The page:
Growing Wiccan Temples and Leaders is typical of Samuel Wagar, whose previous books (The Uses of Ecstasy: Ritual and Practical Mysticism in Wicca and Creating Lore, Writing Ritual) we have also reviewed. As an author, he is a nuts-and-bolts pagan. This isn't actually a thing, mostly because there aren't enough others to need a name for their type. His books are so detail-oriented as to become almost maddening. I would not recommend them to someone who is trying to get in touch with their inner Goddess. (Not to say that he is somehow anti-Goddess(!), he's just not a source of warm comfort in my experience.) However, if he has written on a topic that it currently important to you, it's a safe bet that he's going to give you the kind of detailed explanations and advice that you may find lacking in other sources. This book is no exception; Mr. Wagar has thoroughly examined the importance of growing the membership in Wiccan organizations and the critical role that leadership plays.  He draws on practical experience from decades of experience helping to organize spiritual organizations both large and small.

Mr. Wagar is careful to build from the ground up. He spends a few pages at the beginning of the book confirming who it is that the book is aimed at with an examination of Wiccan theology. A stone is placed. He spends a few more pages on the notion of group minds. Another stone is placed. He examines the common desire to belong. Another stone. Well-supported, he now starts in on the nature of spiritual groups (his term "Wiccan temple" is not randomly chosen, but in most circumstances it can stand in for whichever way your own group characterizes itself; "circle", "coven" etc...), how and why they coalesce, and how this can be purposefully nurtured. He takes time to illustrate bad/negative examples of this sort of thing as advice on what to avoid. Beyond the formation of these groups, he discusses what is needed to foster the growth of the temple, and specifically what outreach to the broader community might look like.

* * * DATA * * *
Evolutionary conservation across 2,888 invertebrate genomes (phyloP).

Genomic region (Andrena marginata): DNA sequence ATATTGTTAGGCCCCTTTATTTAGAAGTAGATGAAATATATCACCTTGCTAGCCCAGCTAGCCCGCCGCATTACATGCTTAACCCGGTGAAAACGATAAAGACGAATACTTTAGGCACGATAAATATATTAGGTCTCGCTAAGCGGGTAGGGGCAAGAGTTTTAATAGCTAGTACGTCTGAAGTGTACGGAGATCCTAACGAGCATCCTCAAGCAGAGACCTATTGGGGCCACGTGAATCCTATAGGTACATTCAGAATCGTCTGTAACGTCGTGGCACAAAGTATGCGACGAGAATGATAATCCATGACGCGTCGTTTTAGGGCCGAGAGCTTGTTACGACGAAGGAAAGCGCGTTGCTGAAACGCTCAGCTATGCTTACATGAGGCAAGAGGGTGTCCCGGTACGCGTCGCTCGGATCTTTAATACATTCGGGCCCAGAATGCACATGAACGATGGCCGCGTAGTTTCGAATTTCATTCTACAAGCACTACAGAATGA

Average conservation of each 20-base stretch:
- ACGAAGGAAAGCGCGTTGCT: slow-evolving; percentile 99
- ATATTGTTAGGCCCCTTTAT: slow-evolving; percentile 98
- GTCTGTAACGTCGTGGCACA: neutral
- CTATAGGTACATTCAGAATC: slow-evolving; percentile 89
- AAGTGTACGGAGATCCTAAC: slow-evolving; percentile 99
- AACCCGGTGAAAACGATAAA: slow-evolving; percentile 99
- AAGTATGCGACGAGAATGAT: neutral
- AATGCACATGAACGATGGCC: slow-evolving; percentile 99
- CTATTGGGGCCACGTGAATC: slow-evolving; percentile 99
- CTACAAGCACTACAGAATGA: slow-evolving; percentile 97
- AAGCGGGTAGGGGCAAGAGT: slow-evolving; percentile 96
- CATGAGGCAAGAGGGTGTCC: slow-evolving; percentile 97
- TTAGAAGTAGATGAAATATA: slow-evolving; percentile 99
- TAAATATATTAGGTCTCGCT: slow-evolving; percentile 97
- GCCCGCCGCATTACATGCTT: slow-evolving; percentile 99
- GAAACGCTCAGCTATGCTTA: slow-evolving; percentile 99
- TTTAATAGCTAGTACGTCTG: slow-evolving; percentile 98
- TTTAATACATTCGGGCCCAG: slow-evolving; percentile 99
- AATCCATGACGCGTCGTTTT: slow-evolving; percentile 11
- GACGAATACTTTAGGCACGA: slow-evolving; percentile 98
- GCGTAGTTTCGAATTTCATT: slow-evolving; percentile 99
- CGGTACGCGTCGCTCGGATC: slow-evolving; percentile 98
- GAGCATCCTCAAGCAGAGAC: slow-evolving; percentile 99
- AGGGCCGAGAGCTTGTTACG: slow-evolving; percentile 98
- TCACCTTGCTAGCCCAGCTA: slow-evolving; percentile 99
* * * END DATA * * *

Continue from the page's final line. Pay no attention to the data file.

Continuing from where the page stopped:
Here he shifts gears to focus on leaders; why they are even needed, and what good leaders look like. He is not to be confused with an authoritarian. As he says, "[l]eaders are... servants of the Gods and the church, not the owners of them, loaned gifts of the spirit and organizational authority in order to use them on behalf of them, their owners. It is essential to make the distinction and recognize the true sources of authority." He calls out three "c"s for effective leadership: competence, commitment, and character. Naming them, he then spends some time exploring the need for each and the danger of the absence of each as well.

As is typical with his books, Growing Wiccan Temples and Leaders ends with a wealth of resources; sample training material, an example ritual format demonstrating concepts from earlier in the book, as well as pages of his suggested bibliography / further reading on the subjects discussed. This isn't the first book that belongs in any pagan's library, or even the tenth, but at some point there are a number of us who are going to be confronted with the issues discussed within, and when that time comes it is to the reader's benefit that they have access to this work.

~review by Patricia Mullen

Author: Samuel Wagar
Obscure Pagan Press, 2012
pp. 144, $10.00